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This just in: more fraud

Another recent article from The New York Times maintains that James Frey is not the only popular author who faked a hard life. Times writer Warren St. John may have answered a question vexing literary hipsters for years: just who is JT Leroy?

St. John affirms our suspicions when he says the author we know as Leroy may be nothing more than a fictional character. This would explain Leroy’s reluctance to speak to press and give public readings, his affinity for communication via e-mail and fax, the payment of his advances and writer’s fees to a company in Nevada, and the sunglasses-wig-and-hat get-up he sports while making public appearances.

We linked last October to a story written by Stephen Beachy and published in New York Magazine, which theorized that one of the people who was reported to have saved Leroy from a life of homelessness, hustling, and drug addiction, Laura Albert, was also the true writer of books supposedly written by JT Leroy. The article prompted an investigation by the Times into the circumstances surrounding an article Leroy wrote for the paper in its Travel section. Then a photograph of Savannah Knoop, Albert’s half-sister-in-law, surfaced. Writes St. John, “Five intimates of Mr. Leroy’s, including his literary agent, his business manager and the producer of a forthcoming movie based on one of his books, were shown the photograph and identified Ms. Knoop as the person they have known as JT Leroy.”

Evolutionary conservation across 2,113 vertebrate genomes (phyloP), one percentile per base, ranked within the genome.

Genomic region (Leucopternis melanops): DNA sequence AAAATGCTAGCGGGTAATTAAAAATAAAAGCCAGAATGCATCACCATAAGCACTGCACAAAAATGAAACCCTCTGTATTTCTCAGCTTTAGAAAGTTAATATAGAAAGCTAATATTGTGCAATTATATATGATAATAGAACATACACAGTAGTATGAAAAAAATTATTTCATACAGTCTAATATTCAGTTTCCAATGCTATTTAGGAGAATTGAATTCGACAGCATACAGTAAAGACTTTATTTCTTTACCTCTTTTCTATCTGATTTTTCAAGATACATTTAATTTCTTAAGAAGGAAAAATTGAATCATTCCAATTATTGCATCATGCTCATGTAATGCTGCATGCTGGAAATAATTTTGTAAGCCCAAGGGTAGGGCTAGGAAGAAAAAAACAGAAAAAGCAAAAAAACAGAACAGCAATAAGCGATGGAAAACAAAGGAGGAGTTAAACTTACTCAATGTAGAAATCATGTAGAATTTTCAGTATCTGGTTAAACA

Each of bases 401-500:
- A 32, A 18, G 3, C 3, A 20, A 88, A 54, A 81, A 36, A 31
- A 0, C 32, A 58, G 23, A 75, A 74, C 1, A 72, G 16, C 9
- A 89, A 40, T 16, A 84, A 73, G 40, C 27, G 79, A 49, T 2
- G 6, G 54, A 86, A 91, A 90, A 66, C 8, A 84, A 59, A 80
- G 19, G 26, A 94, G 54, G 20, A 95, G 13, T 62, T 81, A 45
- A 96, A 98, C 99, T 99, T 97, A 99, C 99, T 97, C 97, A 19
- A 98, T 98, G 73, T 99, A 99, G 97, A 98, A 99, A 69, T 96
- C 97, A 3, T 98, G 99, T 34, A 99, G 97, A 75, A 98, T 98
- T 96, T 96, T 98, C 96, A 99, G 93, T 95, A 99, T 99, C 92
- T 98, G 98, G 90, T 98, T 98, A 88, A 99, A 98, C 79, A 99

St. John says that Albert, Knoop, and other orchestrating parties conjured the hoax as a bid for wealth and access to celebrities, but a conflict remains. Central to the popularity of Leroy’s work — and to his mystique — was the view that the things he wrote about were directly inspired by his own life experiences. The news of Leroy’s true identity has, no doubt, left his many supporters — celebrities and readers alike — feeling cheated.

“To present yourself as a person who is dying of AIDS in a culture which has lost so many writers and voices of great meaning, to take advantage of that sympathy and empathy, is the most unfortunate part of all of this,” said Ira Silverberg, Leroy’s agent. “A lot of people believed they were supporting not only a good and innovative and adventurous voice, but that we were supporting a person.”

Related links:
Click here for the full story from The New York Times
Click here for Beachy’s October article in New York magazine